Friday, September 17, 2010

Intermarried more easily and with greater acceptance

Bringing two halves together

By June H.L Wong
Friday September 17, 2010

For too long, we didn’t pay enough attention to Malaysia Day. Now that we have, there is still much to be done to forge a greater sense of unity, togetherness and appreciation of each other.

YESTERDAY was Malaysia Day. We “celebrated” it, or rather took note of it for the first time because it was a national holiday.

It’s good that we have finally given recognition to an immensely important historical event but one wished it had come sooner.

Imagine what we could have achieved if we had started years ago. That was what hit me when I read our Malaysia Day Star Special. It was the work of my colleagues who were picked for their familiarity with Sabah and Sarawak. Together, they produced an excellent edition that focused on giving a voice to Malaysians in those two states.

While I enjoyed the stories, I came away feeling that after 47 years there seems to be two nations, not one. All this leads to the inevitable question: Why is this so? Is it because of the way history is taught in schools?

From my time as a student – and I am a true blue product of the Malaysian education system from kindergarten to university starting from the mid-1960s to the early 1980s – till now, our history books seem to end with Merdeka declared on Aug 31, 1957, with only a cursory look at the events after that. The creation of Malaysia seems barely imprinted in our consciousness.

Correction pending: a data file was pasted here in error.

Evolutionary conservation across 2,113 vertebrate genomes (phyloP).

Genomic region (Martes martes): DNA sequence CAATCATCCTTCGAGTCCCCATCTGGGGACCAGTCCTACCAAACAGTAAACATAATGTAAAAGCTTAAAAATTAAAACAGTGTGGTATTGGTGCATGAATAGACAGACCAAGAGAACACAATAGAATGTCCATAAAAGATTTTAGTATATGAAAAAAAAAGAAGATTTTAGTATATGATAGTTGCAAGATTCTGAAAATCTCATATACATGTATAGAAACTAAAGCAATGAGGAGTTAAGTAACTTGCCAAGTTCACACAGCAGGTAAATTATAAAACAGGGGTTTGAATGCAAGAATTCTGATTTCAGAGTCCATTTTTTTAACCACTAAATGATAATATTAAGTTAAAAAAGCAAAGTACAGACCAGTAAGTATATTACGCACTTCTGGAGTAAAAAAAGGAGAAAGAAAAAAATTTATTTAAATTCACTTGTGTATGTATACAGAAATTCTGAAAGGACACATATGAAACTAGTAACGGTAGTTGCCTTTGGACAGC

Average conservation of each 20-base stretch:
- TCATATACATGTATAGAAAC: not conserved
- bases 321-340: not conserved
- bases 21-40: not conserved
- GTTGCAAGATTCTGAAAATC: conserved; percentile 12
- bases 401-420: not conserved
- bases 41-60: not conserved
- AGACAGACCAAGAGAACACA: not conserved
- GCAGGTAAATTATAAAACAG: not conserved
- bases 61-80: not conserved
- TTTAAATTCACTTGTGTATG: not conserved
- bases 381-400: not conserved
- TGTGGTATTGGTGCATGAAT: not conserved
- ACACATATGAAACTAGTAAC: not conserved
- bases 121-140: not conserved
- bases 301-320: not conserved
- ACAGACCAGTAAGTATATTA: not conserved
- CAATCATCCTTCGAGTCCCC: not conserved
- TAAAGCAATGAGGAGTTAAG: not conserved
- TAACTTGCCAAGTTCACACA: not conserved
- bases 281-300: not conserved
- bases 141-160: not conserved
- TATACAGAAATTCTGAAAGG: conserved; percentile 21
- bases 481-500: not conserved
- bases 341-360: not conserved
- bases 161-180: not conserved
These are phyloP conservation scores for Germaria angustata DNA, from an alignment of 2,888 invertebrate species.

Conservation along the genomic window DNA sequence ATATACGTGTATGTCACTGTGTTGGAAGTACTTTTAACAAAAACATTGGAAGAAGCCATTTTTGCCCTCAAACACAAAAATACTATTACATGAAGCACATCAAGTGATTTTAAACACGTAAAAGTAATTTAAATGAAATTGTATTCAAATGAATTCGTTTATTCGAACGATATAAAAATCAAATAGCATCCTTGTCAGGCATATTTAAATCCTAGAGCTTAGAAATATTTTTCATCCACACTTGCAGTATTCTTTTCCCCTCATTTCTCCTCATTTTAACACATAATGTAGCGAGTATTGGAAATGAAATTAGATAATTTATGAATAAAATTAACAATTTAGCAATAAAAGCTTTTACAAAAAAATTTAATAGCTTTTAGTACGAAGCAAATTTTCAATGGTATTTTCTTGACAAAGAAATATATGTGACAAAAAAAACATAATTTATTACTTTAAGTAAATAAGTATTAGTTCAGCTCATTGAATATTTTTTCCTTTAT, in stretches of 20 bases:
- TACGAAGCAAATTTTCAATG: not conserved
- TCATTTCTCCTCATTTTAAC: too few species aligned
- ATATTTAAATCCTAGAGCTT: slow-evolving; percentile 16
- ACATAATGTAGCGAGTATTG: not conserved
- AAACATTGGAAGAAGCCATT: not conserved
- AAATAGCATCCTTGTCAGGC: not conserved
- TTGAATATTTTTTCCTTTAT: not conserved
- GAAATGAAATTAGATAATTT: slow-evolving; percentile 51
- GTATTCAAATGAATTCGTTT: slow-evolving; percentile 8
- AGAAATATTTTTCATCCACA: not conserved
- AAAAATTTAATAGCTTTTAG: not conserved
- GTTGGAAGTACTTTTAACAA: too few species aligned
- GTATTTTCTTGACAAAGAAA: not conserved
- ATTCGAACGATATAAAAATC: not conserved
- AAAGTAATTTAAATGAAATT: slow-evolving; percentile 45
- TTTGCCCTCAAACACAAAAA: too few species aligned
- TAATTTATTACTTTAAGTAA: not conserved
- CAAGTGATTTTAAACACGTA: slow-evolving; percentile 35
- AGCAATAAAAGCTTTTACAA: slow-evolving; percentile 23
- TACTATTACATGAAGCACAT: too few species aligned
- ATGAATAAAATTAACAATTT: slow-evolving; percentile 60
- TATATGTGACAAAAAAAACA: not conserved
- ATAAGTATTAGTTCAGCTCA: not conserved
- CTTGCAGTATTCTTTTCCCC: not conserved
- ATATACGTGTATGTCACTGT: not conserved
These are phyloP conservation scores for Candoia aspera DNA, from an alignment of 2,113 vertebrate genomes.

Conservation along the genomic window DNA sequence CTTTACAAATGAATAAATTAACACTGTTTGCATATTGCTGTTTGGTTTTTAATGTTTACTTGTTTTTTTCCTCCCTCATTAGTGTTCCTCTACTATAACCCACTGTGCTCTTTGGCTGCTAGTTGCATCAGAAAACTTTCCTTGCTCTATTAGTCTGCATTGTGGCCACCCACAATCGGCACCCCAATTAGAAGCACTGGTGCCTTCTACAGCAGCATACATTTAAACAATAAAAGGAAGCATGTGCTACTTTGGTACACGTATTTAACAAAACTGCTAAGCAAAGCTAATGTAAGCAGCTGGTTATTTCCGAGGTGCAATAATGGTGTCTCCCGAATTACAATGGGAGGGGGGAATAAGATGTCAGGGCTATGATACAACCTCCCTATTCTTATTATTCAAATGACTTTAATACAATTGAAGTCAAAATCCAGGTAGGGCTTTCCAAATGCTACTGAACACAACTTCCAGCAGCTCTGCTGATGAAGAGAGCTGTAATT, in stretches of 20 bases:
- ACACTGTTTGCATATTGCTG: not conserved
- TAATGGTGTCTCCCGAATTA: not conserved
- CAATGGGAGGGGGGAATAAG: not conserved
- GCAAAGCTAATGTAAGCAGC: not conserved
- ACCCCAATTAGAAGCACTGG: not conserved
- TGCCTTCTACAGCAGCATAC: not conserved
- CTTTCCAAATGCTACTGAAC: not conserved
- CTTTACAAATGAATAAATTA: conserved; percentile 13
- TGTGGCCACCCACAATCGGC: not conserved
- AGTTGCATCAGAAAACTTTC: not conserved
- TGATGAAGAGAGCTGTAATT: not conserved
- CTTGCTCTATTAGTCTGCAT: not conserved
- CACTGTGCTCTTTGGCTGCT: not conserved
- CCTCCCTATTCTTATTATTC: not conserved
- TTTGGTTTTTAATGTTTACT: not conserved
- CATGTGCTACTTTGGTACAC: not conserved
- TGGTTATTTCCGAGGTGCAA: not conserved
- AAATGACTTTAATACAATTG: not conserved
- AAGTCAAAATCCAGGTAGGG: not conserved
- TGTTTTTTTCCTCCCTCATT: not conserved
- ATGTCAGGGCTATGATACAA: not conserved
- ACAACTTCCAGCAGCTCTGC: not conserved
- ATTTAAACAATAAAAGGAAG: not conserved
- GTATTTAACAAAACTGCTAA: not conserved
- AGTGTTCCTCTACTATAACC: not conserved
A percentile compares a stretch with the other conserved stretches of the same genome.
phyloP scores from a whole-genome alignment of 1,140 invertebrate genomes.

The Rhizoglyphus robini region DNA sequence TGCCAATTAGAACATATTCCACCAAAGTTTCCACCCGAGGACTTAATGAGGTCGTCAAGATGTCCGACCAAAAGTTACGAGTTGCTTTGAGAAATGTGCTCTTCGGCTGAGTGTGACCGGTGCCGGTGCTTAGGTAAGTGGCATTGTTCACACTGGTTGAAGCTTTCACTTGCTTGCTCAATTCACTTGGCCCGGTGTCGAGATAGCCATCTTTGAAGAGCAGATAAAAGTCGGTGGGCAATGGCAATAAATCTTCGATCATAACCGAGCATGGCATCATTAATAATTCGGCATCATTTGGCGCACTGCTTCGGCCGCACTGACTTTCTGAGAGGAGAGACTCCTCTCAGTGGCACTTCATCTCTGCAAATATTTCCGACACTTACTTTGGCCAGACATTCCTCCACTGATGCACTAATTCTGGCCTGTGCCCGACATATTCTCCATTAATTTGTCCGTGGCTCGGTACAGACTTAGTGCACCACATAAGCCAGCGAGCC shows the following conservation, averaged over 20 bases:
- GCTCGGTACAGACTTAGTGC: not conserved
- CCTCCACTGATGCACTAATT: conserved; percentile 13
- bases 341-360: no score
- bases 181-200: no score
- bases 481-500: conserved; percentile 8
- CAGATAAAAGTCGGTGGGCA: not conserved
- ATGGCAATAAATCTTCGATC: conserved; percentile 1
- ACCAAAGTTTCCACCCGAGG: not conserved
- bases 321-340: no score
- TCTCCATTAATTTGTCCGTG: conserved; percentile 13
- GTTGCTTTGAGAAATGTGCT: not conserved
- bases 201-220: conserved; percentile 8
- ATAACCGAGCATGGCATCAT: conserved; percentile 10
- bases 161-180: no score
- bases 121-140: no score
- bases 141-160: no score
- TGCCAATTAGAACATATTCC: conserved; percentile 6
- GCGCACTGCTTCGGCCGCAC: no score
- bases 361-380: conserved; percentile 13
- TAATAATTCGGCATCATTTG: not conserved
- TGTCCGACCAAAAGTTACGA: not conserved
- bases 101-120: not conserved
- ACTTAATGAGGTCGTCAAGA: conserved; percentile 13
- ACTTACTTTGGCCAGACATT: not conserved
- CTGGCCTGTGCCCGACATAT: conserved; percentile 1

It is this failure to connect the two halves of the country that we now find ourselves in the embarrassing situation of being ill-informed of what brought these halves together as a nation and who these people are who share the same nationality as us.

It’s not just our education system that has failed. There are other institutions that should have played their part but didn’t.

Yesterday, the Department of Museums Malaysia director-general announced plans to showcase the cultures and lifestyles of ethnic groups in Sabah and Sarawak.

Datuk Ibrahim Ismail, who oversees 21 museums nationwide, was quoted by The Star as saying this would enhance integration among all Malaysians.

We support and applaud Ibrahim for his plans but again it also beggars the question: Why only now? Why wasn’t this done from the moment Tunku Abdul Rahman proclaimed “Merdeka Malaysia!” on Sept 16, 1963?

Ibrahim was spot-on when he said Peninsular Malaysians were only familiar with very few communities from Sabah and Sarawak. When The Star editors met on Wednesday evening to pick the front page photo for the Thursday edition, none of us Semenanjung folks could confidently identify the ethnic groups represented by the four pretty girls standing in front of the Malaysian flags.

We had to call our Kuching colleagues who told us the girls were Rungus and Kadazan. While it took a peninsular leader to create this entity called Malaysia, it is those in Sabah and Sarawak who seemed to have embraced it more whole-heartedly.